Andy: The thing that everybody is getting used to is that bands are doing an album every year and a half and doing the touring cycle. And we can’t really do that, we all have our personal lives. And there’s never a touring cycle with Hell really. It’s not going to be a quick process. We’ll see. The album is done when we’ve done it. We’re not going to rush it. It’s not that we don’t care about the fans, it’s just that the album has to be good enough for us to release it. We’re probably halfway through with writing material-wise. There’s progress being made, but it’s a slow progress. We’ll keep chipping away at it and when it’s ready we’ll get it out. It’s as simple as that.
I absolutely agree with you. With the record sales down and everything shifting to streaming, there’s no need for hyperproduction and for the bands to chug out album after album, year after year.
Andy: I think that when the bands do it every year and a half, there’s really no point to do that. It’s a very old-school mentality.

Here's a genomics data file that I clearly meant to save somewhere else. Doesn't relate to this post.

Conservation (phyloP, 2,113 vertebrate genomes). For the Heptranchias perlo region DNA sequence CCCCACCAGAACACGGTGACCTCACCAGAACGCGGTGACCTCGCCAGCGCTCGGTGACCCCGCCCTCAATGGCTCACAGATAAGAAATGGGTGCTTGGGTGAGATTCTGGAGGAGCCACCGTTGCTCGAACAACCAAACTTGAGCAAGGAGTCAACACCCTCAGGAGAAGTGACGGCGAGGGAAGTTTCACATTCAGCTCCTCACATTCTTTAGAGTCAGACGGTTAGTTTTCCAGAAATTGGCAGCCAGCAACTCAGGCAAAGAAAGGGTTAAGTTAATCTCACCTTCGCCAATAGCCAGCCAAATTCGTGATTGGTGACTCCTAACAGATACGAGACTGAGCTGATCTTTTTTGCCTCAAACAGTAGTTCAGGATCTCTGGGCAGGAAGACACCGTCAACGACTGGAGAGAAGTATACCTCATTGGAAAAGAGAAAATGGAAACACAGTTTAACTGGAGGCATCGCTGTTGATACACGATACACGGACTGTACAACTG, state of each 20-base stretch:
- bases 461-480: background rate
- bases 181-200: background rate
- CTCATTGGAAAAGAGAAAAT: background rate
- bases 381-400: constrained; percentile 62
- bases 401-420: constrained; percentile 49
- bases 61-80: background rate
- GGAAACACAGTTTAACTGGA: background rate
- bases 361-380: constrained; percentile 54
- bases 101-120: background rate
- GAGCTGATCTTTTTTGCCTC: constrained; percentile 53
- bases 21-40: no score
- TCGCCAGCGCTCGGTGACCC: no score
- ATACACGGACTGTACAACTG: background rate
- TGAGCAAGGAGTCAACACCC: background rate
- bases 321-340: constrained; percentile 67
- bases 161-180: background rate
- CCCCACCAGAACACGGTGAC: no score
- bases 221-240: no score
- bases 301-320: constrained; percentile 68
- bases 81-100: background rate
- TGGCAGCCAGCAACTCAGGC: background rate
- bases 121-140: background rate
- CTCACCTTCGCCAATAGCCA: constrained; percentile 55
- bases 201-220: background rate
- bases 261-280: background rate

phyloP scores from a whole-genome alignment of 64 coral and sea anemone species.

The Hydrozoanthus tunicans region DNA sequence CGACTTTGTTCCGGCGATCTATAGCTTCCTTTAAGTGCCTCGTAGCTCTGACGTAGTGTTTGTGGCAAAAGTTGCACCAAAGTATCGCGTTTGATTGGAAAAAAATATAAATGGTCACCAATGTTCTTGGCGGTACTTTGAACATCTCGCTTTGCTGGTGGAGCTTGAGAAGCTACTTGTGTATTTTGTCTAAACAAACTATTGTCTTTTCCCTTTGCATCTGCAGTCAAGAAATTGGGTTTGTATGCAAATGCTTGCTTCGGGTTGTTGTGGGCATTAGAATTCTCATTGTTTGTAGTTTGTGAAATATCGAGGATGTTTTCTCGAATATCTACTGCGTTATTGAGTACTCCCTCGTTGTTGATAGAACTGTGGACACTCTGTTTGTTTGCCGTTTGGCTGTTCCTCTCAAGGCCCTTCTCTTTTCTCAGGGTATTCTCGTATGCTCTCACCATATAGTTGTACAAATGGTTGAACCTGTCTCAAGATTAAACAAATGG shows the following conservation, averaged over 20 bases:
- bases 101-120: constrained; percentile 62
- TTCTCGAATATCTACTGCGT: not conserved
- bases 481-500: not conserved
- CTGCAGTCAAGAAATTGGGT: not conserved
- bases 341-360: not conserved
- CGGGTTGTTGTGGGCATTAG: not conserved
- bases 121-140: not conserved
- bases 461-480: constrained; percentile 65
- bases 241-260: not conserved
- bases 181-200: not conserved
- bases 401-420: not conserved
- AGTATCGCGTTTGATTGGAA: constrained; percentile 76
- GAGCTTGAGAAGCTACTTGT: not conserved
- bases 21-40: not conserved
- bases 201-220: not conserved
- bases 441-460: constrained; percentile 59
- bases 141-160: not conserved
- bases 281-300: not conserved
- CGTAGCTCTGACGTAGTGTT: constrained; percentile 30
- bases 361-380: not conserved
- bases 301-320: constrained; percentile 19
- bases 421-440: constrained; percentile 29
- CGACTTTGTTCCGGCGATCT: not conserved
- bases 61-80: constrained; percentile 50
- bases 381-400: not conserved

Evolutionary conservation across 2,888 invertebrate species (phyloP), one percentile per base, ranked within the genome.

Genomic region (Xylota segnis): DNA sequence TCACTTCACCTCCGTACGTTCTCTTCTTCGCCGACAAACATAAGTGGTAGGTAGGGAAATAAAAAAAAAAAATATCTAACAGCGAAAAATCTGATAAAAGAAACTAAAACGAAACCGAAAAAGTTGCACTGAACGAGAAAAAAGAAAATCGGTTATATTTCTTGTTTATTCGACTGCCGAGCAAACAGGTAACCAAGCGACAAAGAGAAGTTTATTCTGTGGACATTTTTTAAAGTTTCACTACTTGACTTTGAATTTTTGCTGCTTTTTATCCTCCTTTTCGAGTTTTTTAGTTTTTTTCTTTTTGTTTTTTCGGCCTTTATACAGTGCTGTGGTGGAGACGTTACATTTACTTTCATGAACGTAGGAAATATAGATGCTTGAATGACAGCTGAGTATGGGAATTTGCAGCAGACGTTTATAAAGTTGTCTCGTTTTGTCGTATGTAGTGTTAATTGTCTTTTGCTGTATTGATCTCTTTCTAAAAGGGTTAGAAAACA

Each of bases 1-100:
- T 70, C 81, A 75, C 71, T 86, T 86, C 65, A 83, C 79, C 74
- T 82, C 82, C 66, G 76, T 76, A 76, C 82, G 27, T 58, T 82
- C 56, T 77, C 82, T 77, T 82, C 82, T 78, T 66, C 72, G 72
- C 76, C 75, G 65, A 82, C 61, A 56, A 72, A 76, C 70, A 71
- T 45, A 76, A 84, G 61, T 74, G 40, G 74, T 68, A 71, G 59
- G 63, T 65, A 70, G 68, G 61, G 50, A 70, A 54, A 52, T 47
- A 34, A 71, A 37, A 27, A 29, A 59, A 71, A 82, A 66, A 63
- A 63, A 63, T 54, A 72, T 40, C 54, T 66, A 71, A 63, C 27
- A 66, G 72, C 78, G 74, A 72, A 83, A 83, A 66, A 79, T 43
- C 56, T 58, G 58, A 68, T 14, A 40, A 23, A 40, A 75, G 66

Kev: Just to add to what Andy said, the first album was made entirely out of old songs. The second album was half old songs, half new songs. The third album will be all new material. But if you just take something like the packaging, with the Ouija board. Just a lot of time and ideas went into that. That is going to set the bar and want the next album to be even better than that. And we’re just not prepared to do it until that level of quality has been reached. We’ve always tried to a little bit innovative and a bit more creative than other bands. Like Andy said, you have these bands that keep making the same album every time, just with a different title. And there’s no variation, there’s no progression, there’s not much difference really. And they have to do that because it’s their profession.